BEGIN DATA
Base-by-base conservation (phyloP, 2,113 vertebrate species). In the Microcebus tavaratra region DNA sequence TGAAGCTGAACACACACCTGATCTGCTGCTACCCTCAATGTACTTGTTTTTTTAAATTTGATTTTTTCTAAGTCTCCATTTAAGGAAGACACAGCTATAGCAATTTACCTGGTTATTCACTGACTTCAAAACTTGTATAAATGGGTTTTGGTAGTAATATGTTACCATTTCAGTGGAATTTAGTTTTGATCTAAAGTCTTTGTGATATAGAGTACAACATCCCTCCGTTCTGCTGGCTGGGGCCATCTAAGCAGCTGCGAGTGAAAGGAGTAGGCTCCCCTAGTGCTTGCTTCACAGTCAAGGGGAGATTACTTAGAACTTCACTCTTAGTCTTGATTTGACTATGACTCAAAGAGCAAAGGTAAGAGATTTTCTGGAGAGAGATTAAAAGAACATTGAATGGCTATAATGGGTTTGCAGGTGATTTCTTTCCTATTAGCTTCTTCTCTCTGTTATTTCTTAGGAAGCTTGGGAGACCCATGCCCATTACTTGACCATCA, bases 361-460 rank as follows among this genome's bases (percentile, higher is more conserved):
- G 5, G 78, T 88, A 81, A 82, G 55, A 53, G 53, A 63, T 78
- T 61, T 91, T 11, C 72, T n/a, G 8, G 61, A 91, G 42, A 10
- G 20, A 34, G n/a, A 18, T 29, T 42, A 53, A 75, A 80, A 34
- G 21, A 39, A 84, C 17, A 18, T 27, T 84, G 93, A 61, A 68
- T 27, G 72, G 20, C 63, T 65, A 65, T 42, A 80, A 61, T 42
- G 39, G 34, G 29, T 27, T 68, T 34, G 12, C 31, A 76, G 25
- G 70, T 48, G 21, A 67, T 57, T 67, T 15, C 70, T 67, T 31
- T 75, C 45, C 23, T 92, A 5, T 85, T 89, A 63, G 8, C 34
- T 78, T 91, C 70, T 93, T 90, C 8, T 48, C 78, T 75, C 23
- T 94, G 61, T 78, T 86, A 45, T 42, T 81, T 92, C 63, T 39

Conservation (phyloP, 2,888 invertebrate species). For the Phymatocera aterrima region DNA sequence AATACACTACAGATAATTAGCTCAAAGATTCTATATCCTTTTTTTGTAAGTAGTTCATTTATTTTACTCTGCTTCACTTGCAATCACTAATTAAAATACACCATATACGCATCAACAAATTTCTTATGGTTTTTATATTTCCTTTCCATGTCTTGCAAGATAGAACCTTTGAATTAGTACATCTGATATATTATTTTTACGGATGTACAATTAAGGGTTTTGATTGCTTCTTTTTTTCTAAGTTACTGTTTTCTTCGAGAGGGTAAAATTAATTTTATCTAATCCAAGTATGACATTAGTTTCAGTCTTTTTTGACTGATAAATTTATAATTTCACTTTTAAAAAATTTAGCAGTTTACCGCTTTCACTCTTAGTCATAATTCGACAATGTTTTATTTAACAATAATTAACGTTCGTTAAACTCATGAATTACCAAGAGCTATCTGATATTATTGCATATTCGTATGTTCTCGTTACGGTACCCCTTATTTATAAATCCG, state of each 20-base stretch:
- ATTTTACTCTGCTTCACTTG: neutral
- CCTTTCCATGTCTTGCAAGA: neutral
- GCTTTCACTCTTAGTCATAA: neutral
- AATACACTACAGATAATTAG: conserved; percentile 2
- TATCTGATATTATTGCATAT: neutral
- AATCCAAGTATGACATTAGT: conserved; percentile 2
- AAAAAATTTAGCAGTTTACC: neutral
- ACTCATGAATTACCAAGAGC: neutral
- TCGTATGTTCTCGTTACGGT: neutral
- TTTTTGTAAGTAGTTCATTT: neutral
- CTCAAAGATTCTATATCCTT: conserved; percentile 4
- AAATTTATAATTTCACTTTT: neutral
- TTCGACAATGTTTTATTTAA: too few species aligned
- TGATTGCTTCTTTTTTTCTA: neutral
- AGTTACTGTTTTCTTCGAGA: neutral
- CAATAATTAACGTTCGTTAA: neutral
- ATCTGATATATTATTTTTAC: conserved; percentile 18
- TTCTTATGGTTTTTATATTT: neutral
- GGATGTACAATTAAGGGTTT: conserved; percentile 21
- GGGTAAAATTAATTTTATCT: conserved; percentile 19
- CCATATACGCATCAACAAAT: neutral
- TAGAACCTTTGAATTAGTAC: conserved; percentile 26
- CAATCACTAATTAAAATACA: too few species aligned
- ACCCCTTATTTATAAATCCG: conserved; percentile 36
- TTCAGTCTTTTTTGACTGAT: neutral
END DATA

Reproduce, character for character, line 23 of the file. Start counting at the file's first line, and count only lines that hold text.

- CTCAAAGATTCTATATCCTT: conserved; percentile 4